[This article was also published on the Huffington Post.]
The other day I was having coffee with a friend, and as we got to talking about what is going on in our political arena she asked me, “Do you ever say ‘no’?”
What she was asking was whether, in my way of seeing things, there a place for resistance, for saying “no.”
Her question got me thinking, because—as someone who has been arrested more than once for engaging in nonviolent civil disobedience and who went to prison for doing so when the US invaded Iraq, and as someone who all my life has been haunted by the Holocaust and wondered how it could have been prevented—I am not a stranger to these questions.
And yet in recent years I have strongly sensed that at this juncture, given the political and environmental challenges we face, something far more radical than resistance is called for. We have reached a point where we need nothing less than an entirely new understanding of who we are and why we are here, because it is the stories we hold that generate the world we create.
The decimation of the ecosystem, the phenomenon of terrorism, the longstanding practices of warfare, nationalism, racism, economic exploitation are all playing out the same basic belief: that something called “separateness” exists. Once this belief is in place a story naturally ensues, one in which it makes sense to exploit the planet and one another, because to do so seems to ensure one’s own survival.
We have a name for this story. We call it history.
This history, though, is the dramatization of an error. A fantasy. An illusion. Nothing exists in isolation. Nothing. Ask a biologist. Ask a physicist. Ask a mystic. They will all tell you everything exists as an interconnected whole.
So let me get back to my friend’s question: If all things exist as an interconnected whole, is there a place for saying no?
The answer is yes, but not the kind of no we are accustomed to saying. We are accustomed to saying no to others: to oil executives, or white supremacists, or Wall Street bankers, or members of the gun lobby, or governmental leaders, or, or, or.
But that sort of no is just playing out the same idea of us vs. them—the very error that has gotten us where we are. And, as Einstein famously said, “We cannot solve our problems with the same level of thinking that created them.”
What we say no to isn’t the people, but the illusion itself. We say no to its enshrinement in our institutions and policies—and first and foremost in our own minds.
Consider this: whenever we believe separateness is real, we live in fear. Those who marginalize, vilify, and attack others are those who are most deeply afraid. When we attack them in turn we are reinforcing the illusion’s hold on them—deepening their fear—and what’s more, we are reinforcing its hold on us.
Our no, then, isn’t an act of moral condemnation; it is an expression of Love. When we say no to the illusion (rather than to those who are under its spell) we are saying yes to the truth of what we all are—the truth that, when it dawns on us, sets us free.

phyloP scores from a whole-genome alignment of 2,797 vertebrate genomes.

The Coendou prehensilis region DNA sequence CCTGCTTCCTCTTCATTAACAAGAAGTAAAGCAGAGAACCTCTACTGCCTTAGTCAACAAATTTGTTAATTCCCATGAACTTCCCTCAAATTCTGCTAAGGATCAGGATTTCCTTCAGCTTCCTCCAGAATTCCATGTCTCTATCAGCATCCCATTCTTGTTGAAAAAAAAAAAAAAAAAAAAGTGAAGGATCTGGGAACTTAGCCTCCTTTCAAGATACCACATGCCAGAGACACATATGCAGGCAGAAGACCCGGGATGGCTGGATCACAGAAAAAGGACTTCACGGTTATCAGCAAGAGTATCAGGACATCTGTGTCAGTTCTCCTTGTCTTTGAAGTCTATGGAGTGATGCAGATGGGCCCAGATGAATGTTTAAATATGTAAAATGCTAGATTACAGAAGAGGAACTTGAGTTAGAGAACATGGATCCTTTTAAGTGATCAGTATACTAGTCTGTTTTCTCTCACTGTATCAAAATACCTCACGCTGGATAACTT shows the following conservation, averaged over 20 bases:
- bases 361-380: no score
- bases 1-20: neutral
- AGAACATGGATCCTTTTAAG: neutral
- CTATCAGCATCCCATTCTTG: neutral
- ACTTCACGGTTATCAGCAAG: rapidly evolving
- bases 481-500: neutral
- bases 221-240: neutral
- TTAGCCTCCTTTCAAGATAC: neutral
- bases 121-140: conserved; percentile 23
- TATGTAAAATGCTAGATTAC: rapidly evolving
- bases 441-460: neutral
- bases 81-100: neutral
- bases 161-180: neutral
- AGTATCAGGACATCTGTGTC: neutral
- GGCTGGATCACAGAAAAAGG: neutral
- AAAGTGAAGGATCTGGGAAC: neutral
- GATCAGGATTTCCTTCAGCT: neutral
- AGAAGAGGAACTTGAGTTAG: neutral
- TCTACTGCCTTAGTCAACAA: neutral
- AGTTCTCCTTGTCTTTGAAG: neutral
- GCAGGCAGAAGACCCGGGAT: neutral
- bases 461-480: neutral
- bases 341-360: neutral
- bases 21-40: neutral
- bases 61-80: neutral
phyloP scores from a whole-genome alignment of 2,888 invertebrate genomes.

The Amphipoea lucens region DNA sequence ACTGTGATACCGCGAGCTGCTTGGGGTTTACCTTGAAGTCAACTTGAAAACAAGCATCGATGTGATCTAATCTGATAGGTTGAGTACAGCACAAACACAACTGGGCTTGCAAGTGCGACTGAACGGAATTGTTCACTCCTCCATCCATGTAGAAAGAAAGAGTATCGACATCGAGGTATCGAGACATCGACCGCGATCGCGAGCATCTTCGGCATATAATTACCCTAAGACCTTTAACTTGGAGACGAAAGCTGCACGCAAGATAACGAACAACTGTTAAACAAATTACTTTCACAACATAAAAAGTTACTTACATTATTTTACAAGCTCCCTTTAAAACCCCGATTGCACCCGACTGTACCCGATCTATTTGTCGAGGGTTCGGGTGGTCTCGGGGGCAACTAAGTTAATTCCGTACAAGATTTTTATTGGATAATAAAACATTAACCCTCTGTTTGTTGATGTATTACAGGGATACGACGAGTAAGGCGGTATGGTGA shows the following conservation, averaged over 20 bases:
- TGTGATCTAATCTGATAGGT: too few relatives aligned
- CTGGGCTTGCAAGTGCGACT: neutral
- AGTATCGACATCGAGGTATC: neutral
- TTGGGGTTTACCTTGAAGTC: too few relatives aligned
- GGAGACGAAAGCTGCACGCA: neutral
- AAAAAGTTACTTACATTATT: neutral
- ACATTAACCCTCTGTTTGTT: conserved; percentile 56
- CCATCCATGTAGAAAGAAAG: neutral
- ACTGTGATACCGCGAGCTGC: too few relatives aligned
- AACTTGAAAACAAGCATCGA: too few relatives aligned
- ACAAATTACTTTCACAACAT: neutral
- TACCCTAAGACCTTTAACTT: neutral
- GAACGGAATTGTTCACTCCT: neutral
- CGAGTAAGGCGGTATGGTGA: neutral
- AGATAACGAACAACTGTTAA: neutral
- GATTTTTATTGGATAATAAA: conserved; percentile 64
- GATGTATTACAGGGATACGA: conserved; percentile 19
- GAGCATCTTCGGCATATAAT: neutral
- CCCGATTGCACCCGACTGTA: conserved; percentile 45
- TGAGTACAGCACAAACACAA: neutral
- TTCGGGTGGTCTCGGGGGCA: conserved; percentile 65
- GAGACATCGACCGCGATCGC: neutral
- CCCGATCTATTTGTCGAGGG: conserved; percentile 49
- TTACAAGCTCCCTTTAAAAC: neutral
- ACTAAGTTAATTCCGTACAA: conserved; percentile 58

Lately, a word has been rolling around in my mind. The word is we-sistance. Sistance stems from the Latin word meaning “to stand.” We-sistance is standing in the truth of our inviolable oneness, regardless of where life has landed us in terms of gender, race, religion, or political persuasion.
Imagine for a moment what we-sistance might look like. Imagine public enactments of oneness that thwarted injurious policies but were completely devoid of any notion of enemies. Tenacious, bold actions that disrupted harmful behaviors without any energy of attack. Joyous, loving actions whose primary purpose would be to break the illusion’s spell over the people’s minds, including our own. That is the sort of creative, transformative movement we could use right now.
I wrote a parable some years ago, No One in I Land, which tells the story of humanity falling asleep to their oneness with the Reality of Love. In their sleep they have a collective dream in which they perceive themselves to be I’s, all alone, trying to survive and be special in a lonely place called I Land.
In the story there is a person who desperately wants to be more important than all the others, and so he proclaims himself Emperor. As he seeks to expand his authority and amass greater and greater wealth for himself, things in I Land begin to spiral out of control.
There are two sentences toward the end of the story that an editor of an early version wanted me to remove, probably because she found them offensive: “. . . many of the dreamers asleep in I Land were increasingly upset with the Emperor and his entire Imperial apparatus. But the No Ones (those who had awakened) knew they too were just playing their part in the dream.”
To the ego, which in its ego-righteousness always demands that there be enemies to vilify and attack, that statement is offensive. And yet, in those two sentences lies the very heart of the message, the very thing it is time for us to learn.
When we opt out of the story of separateness, leaving behind the very idea of enemy and attack, we are doing the most subversive thing imaginable: dissolving the thought structure that lies beneath all violence and exploitation. We are pulling the rug out from under the illusion. We are awakening from the dream. We are becoming the we-sistance that will change the world.